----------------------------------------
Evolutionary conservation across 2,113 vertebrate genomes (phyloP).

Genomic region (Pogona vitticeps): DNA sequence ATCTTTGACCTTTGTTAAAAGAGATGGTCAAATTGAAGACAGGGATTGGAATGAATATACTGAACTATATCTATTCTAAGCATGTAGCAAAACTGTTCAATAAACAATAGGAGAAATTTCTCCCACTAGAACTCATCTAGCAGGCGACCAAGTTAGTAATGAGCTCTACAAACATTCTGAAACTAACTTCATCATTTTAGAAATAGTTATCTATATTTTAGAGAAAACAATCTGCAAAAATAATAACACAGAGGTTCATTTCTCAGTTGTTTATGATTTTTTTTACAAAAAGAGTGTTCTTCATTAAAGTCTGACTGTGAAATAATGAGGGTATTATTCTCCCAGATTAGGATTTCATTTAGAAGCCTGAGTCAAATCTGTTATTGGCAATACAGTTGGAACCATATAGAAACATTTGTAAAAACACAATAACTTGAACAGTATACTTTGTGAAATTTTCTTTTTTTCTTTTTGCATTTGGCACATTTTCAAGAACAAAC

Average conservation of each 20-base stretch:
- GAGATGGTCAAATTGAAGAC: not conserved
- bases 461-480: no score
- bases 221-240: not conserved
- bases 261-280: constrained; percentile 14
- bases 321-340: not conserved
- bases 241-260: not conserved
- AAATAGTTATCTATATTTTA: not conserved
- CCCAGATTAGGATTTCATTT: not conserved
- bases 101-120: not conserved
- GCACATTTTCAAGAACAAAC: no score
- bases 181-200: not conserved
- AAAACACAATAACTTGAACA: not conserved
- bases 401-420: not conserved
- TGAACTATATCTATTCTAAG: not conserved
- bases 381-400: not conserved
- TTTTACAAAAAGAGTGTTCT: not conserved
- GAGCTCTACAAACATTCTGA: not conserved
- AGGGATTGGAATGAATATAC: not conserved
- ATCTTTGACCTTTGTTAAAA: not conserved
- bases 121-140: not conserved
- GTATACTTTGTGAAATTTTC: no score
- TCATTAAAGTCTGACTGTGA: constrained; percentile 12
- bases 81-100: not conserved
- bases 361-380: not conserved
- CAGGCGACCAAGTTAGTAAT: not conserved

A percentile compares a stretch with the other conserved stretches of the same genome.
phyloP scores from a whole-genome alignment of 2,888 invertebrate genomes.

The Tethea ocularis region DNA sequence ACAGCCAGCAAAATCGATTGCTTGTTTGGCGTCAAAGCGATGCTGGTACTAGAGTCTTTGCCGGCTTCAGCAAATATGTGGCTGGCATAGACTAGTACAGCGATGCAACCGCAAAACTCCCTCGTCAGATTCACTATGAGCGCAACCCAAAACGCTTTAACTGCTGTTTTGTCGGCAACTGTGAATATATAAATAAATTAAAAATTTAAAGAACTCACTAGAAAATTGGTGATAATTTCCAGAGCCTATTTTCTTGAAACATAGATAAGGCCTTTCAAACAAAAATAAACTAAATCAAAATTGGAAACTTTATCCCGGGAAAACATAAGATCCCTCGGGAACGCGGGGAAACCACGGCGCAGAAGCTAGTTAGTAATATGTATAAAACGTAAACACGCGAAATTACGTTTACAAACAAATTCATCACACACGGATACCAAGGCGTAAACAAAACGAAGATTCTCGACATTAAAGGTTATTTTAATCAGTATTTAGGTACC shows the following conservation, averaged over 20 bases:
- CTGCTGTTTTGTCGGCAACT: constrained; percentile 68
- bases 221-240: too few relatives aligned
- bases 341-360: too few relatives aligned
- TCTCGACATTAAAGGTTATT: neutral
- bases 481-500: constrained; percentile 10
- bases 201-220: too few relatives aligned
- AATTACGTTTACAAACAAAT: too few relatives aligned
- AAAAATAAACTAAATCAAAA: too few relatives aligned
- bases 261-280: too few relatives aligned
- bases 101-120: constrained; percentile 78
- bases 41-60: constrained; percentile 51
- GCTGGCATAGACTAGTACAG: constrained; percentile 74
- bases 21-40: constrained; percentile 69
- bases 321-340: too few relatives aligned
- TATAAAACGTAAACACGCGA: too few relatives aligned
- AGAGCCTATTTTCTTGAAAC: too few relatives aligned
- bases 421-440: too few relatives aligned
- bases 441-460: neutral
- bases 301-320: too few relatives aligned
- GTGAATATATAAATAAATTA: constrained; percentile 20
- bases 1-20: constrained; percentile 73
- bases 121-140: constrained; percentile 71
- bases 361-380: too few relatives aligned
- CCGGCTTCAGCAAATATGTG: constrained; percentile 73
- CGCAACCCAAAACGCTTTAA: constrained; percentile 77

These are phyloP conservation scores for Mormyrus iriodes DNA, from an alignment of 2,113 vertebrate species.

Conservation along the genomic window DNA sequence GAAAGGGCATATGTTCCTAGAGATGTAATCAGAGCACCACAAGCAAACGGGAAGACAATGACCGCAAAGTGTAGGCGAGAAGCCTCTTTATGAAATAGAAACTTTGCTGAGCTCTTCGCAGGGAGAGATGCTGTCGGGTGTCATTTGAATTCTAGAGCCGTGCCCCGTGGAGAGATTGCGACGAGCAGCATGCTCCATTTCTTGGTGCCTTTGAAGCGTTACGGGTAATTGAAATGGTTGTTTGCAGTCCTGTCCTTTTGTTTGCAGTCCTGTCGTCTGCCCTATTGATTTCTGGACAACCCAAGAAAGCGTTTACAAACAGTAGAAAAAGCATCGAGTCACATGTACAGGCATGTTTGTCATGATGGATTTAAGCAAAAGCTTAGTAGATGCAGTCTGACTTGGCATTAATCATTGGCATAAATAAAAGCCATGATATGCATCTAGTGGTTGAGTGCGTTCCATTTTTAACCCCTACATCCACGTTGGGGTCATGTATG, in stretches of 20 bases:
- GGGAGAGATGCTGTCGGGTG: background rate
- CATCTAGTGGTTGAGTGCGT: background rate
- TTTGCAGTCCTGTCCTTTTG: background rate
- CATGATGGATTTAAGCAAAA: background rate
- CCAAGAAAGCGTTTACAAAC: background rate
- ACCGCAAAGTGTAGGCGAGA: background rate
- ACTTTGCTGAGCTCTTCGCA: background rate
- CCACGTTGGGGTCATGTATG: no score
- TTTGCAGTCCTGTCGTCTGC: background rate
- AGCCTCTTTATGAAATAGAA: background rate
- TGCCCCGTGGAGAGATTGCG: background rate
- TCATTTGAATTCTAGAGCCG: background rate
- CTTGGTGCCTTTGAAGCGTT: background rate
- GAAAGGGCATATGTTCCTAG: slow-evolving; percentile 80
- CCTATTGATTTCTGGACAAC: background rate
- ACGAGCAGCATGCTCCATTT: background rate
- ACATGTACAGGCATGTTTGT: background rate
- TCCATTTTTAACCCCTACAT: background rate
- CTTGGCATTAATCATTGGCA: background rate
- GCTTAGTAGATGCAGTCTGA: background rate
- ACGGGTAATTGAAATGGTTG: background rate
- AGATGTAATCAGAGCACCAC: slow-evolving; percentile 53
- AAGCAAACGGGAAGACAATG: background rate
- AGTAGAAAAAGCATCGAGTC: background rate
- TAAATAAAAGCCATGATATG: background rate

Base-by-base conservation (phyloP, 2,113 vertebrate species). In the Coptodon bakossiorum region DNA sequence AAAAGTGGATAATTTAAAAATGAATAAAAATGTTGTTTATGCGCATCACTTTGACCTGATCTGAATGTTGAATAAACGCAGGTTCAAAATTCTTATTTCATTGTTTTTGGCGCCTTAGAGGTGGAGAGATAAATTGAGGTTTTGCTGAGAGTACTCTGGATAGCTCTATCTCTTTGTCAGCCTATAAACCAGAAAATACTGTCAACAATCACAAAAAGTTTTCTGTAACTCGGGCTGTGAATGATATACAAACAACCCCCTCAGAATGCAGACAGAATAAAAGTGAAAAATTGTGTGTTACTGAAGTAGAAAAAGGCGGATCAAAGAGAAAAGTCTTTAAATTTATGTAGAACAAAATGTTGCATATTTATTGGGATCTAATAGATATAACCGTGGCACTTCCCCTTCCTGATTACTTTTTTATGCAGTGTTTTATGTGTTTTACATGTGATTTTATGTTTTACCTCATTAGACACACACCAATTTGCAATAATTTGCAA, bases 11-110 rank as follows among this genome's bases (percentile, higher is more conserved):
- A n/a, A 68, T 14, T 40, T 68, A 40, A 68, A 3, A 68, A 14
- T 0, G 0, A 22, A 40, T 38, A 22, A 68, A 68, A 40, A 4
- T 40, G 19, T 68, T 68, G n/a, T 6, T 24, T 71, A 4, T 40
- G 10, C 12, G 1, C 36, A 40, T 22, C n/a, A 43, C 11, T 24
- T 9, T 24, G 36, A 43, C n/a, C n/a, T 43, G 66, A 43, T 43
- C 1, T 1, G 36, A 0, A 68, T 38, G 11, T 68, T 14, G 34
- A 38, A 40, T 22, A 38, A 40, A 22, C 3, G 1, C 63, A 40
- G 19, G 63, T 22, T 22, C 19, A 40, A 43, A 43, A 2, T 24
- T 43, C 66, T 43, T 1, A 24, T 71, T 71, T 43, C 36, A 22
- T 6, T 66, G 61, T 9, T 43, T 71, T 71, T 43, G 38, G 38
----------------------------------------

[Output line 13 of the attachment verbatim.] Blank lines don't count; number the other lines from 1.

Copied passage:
- GCACATTTTCAAGAACAAAC: no score